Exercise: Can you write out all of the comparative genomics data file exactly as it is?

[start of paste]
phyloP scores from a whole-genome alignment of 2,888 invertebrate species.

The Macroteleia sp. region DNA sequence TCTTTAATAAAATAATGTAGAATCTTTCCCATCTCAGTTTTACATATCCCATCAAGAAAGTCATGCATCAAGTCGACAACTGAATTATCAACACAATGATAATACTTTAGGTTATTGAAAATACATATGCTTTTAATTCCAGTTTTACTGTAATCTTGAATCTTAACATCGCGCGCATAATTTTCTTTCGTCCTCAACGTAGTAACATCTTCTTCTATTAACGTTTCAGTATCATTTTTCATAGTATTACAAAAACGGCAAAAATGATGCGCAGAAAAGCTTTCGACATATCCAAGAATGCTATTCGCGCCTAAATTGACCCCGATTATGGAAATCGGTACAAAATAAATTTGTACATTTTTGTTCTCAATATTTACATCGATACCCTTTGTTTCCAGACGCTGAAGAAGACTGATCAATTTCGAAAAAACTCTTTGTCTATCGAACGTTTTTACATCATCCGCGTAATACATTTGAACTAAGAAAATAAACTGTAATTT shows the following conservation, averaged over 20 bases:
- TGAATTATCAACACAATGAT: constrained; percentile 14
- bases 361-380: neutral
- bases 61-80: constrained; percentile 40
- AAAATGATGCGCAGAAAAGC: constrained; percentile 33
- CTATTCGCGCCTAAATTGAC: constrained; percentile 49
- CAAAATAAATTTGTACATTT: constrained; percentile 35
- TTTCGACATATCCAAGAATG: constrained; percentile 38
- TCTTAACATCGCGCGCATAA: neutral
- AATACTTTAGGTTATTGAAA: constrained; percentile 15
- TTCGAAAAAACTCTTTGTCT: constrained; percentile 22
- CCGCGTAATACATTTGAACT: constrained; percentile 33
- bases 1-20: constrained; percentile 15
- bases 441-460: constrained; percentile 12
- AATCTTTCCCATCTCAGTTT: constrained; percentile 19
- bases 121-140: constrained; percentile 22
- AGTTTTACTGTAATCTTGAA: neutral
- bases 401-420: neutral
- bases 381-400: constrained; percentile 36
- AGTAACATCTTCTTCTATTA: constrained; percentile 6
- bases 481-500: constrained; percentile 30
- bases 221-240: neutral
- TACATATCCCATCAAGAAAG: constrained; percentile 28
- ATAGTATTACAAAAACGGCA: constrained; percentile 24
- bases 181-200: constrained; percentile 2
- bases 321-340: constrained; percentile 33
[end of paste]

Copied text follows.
phyloP scores from a whole-genome alignment of 2,888 invertebrate species.

The Macroteleia sp. region DNA sequence TCTTTAATAAAATAATGTAGAATCTTTCCCATCTCAGTTTTACATATCCCATCAAGAAAGTCATGCATCAAGTCGACAACTGAATTATCAACACAATGATAATACTTTAGGTTATTGAAAATACATATGCTTTTAATTCCAGTTTTACTGTAATCTTGAATCTTAACATCGCGCGCATAATTTTCTTTCGTCCTCAACGTAGTAACATCTTCTTCTATTAACGTTTCAGTATCATTTTTCATAGTATTACAAAAACGGCAAAAATGATGCGCAGAAAAGCTTTCGACATATCCAAGAATGCTATTCGCGCCTAAATTGACCCCGATTATGGAAATCGGTACAAAATAAATTTGTACATTTTTGTTCTCAATATTTACATCGATACCCTTTGTTTCCAGACGCTGAAGAAGACTGATCAATTTCGAAAAAACTCTTTGTCTATCGAACGTTTTTACATCATCCGCGTAATACATTTGAACTAAGAAAATAAACTGTAATTT shows the following conservation, averaged over 20 bases:
- TGAATTATCAACACAATGAT: constrained; percentile 14
- bases 361-380: neutral
- bases 61-80: constrained; percentile 40
- AAAATGATGCGCAGAAAAGC: constrained; percentile 33
- CTATTCGCGCCTAAATTGAC: constrained; percentile 49
- CAAAATAAATTTGTACATTT: constrained; percentile 35
- TTTCGACATATCCAAGAATG: constrained; percentile 38
- TCTTAACATCGCGCGCATAA: neutral
- AATACTTTAGGTTATTGAAA: constrained; percentile 15
- TTCGAAAAAACTCTTTGTCT: constrained; percentile 22
- CCGCGTAATACATTTGAACT: constrained; percentile 33
- bases 1-20: constrained; percentile 15
- bases 441-460: constrained; percentile 12
- AATCTTTCCCATCTCAGTTT: constrained; percentile 19
- bases 121-140: constrained; percentile 22
- AGTTTTACTGTAATCTTGAA: neutral
- bases 401-420: neutral
- bases 381-400: constrained; percentile 36
- AGTAACATCTTCTTCTATTA: constrained; percentile 6
- bases 481-500: constrained; percentile 30
- bases 221-240: neutral
- TACATATCCCATCAAGAAAG: constrained; percentile 28
- ATAGTATTACAAAAACGGCA: constrained; percentile 24
- bases 181-200: constrained; percentile 2
- bases 321-340: constrained; percentile 33